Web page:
Dethklok, Mastodon, High on Fire, Converge | Aragon Ballroom | Rock, Pop, Etc | Chicago Reader

Dethklok, Mastodon, High on Fire, Converge Recommended All Ages Early Warnings (Music) Soundboard Critics' Picks

When: Sat., Oct. 17, 6:30 p.m. 2009

Brendon Small, creator of the Adult Swim series Metalocalypse, is certainly less real in many people's minds than the cartoon death-metal band he invented, but when DETHKLOK hits the road Small is front and center, playing guitar and delivering Nathan Explosion's gullet-scraping vocals. Sure, the live musicians are dwarfed by the projected animations they play along with, but they're the ones doing the work: Small is backed by drummer Gene "the Atomic Clock" Hoglan (a veteran of Devin Townsend's Strapping Young Lad), guitarist Mike Kenneally (a former Zappa sideman), and bassist Bryan Beller (who's played with Kenneally and Steve Vai). The cartoon band has fans at its shows sign "pain waivers," given the high likelihood they'll be mutilated or killed—their faces burned off by huge pitchers of scalding Duncan Hills coffee, for instance, or their bodies torn apart by a Finnish lake troll accidentally summoned by Explosion's lyrics. Such is Dethklok's reputation for mayhem that when a very real electrical fire started during an opening band's set at San Francisco's Fillmore in 2008, many fans resisted orders to evacuate, apparently assuming the fire was a hoax—part of an elaborate joke about the hazards of attending a Dethklok show. This tour is in support of the new Dethalbum II (Williams Street), which contains some songs that go on nearly half as long as the 15-minute episodes of Metalocalypse's first two seasons. Season three, with full half-hour episodes, begins November 8. —Vera Videnovich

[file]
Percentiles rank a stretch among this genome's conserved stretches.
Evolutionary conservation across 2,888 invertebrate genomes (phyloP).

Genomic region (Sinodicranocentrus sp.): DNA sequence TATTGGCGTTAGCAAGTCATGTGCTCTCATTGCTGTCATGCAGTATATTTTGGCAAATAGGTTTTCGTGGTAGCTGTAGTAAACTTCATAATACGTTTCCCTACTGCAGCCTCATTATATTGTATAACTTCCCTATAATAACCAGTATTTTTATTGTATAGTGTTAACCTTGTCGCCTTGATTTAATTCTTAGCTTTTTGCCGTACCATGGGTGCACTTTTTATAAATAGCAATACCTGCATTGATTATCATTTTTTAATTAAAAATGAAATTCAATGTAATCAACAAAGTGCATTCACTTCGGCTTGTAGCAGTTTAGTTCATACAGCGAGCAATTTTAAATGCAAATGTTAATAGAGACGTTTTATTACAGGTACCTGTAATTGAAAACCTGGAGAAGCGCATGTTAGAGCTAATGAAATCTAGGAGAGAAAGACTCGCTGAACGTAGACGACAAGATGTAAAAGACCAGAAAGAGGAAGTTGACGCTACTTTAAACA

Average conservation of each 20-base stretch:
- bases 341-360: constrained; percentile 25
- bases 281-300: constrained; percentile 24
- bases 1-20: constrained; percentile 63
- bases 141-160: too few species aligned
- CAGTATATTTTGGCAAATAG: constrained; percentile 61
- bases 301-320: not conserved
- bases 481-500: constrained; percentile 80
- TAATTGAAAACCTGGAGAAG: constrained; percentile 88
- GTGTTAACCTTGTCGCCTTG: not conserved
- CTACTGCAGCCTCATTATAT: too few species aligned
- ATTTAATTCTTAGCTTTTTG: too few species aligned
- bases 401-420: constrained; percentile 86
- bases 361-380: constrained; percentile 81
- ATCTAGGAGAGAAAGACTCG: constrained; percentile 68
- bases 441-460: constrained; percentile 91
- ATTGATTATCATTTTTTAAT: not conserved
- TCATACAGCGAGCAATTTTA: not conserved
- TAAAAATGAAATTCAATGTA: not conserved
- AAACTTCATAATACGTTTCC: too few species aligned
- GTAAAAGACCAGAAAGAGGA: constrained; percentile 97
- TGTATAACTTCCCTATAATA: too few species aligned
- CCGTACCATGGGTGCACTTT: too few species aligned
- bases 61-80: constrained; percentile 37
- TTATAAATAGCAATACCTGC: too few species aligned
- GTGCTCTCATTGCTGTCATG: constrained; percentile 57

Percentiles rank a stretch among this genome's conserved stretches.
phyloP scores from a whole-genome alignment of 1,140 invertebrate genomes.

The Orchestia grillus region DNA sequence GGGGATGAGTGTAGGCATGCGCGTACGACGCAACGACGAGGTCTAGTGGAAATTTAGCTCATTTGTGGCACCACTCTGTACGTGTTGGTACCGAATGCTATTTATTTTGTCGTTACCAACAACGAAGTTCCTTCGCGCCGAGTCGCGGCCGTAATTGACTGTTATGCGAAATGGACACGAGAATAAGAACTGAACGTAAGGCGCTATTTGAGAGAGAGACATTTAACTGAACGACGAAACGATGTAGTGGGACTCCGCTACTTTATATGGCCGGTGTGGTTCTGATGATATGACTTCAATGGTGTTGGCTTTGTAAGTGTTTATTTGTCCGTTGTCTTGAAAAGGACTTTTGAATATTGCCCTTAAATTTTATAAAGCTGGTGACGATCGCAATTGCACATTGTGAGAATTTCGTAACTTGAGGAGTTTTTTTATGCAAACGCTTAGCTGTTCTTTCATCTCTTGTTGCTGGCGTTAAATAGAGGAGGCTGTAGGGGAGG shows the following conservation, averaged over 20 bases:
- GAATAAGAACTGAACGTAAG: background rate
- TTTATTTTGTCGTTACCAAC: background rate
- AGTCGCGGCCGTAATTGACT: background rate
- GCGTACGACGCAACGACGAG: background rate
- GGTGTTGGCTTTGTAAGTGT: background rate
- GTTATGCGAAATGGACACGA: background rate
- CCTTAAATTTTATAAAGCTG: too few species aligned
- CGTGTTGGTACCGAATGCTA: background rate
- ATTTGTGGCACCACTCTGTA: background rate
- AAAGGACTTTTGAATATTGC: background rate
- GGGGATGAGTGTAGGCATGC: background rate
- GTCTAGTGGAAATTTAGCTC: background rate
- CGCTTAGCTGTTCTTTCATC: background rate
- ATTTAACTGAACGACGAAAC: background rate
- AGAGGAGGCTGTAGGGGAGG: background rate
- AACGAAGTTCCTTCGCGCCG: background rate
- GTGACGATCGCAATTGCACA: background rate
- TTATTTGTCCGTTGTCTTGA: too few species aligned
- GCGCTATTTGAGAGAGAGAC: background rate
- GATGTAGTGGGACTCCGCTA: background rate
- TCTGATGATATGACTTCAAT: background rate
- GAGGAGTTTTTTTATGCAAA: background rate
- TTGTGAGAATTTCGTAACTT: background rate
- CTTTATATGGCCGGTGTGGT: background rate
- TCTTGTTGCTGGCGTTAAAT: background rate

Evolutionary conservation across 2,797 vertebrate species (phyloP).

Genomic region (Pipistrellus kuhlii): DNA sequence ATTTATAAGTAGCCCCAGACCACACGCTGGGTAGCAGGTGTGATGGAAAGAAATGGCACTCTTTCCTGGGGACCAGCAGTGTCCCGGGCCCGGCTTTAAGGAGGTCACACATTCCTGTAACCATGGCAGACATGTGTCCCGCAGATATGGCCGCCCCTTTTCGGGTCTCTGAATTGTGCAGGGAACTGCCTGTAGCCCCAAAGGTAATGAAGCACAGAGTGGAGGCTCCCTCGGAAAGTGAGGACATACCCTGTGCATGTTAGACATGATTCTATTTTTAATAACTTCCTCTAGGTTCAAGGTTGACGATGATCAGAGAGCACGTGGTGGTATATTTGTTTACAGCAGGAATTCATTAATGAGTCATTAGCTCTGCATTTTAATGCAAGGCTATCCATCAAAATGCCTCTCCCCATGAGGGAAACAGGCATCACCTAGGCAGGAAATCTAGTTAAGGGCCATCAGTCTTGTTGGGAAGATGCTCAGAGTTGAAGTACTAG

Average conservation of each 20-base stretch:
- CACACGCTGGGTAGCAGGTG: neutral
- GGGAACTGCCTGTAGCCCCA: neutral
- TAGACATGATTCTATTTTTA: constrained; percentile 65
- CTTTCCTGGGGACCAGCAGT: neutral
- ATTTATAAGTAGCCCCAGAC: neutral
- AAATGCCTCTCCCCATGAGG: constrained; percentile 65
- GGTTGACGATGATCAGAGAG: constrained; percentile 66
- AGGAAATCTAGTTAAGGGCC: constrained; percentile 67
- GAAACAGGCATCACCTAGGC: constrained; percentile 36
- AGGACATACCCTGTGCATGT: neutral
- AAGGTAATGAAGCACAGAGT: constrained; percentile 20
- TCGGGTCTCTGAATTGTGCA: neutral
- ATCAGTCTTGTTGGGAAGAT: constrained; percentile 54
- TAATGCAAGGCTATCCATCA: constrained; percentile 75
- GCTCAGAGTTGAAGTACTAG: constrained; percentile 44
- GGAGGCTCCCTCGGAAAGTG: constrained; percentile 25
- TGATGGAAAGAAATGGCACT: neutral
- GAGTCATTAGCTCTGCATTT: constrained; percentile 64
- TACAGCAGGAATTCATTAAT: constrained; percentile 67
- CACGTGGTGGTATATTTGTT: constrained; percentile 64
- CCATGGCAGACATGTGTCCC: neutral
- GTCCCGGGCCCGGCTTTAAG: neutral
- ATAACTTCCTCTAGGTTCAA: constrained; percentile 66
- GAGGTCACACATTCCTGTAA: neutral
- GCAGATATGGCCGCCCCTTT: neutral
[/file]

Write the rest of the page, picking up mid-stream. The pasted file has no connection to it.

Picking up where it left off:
The word "metalcore" still makes me cringe, but some of the music is amazing—and it was CONVERGE who first proved that to me. With their precisely engineered salvos of cathartic nihilism—no wasted gestures, no lazy repetition—they've earned a reputation so formidable it'd give a lesser band performance anxiety. In 2001 this Boston-based four-piece released one of the masterpieces of the genre, Jane Doe, and since then they've had the unenviable task of living up to it. The brand-new Axe to Fall (Epitaph) rises to the task, though, with chillingly deliberate, face-ripping fury. Right from the opening cut, "Dark Horse," front man Jacob Bannon takes the music by the throat with his indecipherably ragged vocals, tearing at Ben Koller's frenetic drums and Kurt Ballou's intricate, incendiary guitar with heart-attack intensity—a vein-popping tug-of-war between raw energy and rigorous structure that inevitably rips the songs wide open, releasing a triumphant shitstorm of sonic shrapnel. Ballou is easily the highlight of Axe to Fall, augmenting his roaring machine-gun chords with razor-sharp licks that push him further into the foreground than ever, and he doesn't lose a step when the band downshifts from its usual two-minute shotgun blasts into a sprawling, sludgy epic like "Cruel Bloom" (which features Steve Von Till of Neurosis on vocals). Now nearly 20 years along and almost a decade past the album that easily could've overshadowed the rest of their career, Converge are still the best at what they do. —Kevin Warwick

Price: $34.50

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